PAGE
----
Lawrence Welk was an American bandleader and accordion player. He earned money at the age of 13 by playing accordion and later formed two groups namely ‘The biggest little bands in America’ and ‘The Hotsy-Totsy Boys’. His long-running TV show, ‘The Lawrence Welk show’, was a hit in its time and continues to be much-loved in reruns. His 1065 episodes show was a musical ensemble of some brilliant artists forming his ‘Musical family’. He was quite insightful towards his audience’s wishes and never failed to offer them a wide variety of melodies entwined in an assorted fashion. Throughout this, he never lost his fondness for ‘Jazz’, his first-love. He was an uncompromising disciplinarian as far as the quality of his show was concerned. He disapproved of the appearance of comedians on the show and declined the sponsorship of alcohol and cigarette companies. He had a prolific career as a recording artist. The reruns of his show display their high popularity even after his passing away. Apart from this, he was a first-rate businessman with investments in real estate & musical publishing, and a regular at many celebrity golf tournament programs.
Childhood & Early Life
He was born in a small German town of Strasburg, North Dakota. His parents had immigrated to America in 1892, escaping the strife going on in Alsace-Lorraine. They lived in a homestead in ND which is a tourist attraction today.
He learned to play polka music on his father’s accordion and began performing at local music events in his early teenage years. After four years, he persuaded his father to buy him his own accordion and promised his father to work on the Family’s farm until he was 21 to repay the cost incurred on accordion.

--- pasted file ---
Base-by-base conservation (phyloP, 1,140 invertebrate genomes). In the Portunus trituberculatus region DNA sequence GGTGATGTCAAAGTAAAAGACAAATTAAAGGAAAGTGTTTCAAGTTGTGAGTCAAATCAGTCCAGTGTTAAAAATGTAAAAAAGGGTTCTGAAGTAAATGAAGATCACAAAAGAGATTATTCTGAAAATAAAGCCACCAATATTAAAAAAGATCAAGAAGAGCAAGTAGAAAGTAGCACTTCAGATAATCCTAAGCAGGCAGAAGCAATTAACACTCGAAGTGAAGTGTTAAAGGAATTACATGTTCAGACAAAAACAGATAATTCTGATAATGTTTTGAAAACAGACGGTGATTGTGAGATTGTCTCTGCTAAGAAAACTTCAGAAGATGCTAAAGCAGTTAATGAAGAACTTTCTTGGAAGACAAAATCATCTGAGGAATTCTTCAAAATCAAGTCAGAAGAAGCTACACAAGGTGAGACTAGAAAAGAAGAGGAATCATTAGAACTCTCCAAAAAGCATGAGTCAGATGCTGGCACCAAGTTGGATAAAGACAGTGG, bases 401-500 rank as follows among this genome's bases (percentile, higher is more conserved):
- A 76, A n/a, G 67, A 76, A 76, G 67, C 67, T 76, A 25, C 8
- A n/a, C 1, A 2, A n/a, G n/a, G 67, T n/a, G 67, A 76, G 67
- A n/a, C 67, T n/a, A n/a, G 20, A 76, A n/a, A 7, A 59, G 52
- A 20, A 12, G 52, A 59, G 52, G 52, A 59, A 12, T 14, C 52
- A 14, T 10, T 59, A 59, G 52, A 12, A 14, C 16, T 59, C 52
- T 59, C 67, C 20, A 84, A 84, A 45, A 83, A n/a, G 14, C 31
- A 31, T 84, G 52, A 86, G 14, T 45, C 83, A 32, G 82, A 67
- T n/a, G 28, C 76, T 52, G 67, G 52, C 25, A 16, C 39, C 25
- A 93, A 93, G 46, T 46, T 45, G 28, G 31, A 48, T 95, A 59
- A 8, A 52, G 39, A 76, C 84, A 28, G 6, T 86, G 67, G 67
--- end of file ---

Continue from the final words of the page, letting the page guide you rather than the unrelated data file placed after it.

In 1927, he graduated from the MacPhail Centre for Music in Minneapolis, Minnesota.
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Upon turning 21 he took up music as a full-time career playing with various polka style bands around the area. Soon, he formed his own quartet: ‘The Lawrence Welk Novelty Orchestra’. His band was also the Station band for popular radio station WNAX in Yankton, South Dakota.
The band underwent a lot of transformation including name change for instance, ‘The Hotsy-Totsy Boys’, ‘The Honolulu Fruit Gum Orchestra’, and ‘The Biggest Little Band in America’.
In November, 1928 he recorded a remarkable song in a ragtime style for Indiana-based ‘Gennett Records’. He recorded four sides, out of which one side was rejected.
In 1937, he moved the group to Omaha where they gained expertise in dance tunes and ‘sweet’ music. The band traveled around the country by car as they were too poor to afford high traveling and accommodation expenses.
In 1938, during their concert at William Penn Hotel in Pittsburg, a fan linked their light, rhythmic and bubbly music to champagne; this earned the band its tag, describing its sound as ‘champagne music’.
In 1940, he booked his group at Trianon ballroom in Chicago which proved to be a big achievement, regularly pulling out a huge crowd. Therefore, he moved his family to Chicago and lived there for the next ten years. He signed with ‘Decca’ and recorded for ‘Mercury’ and ‘Coral’.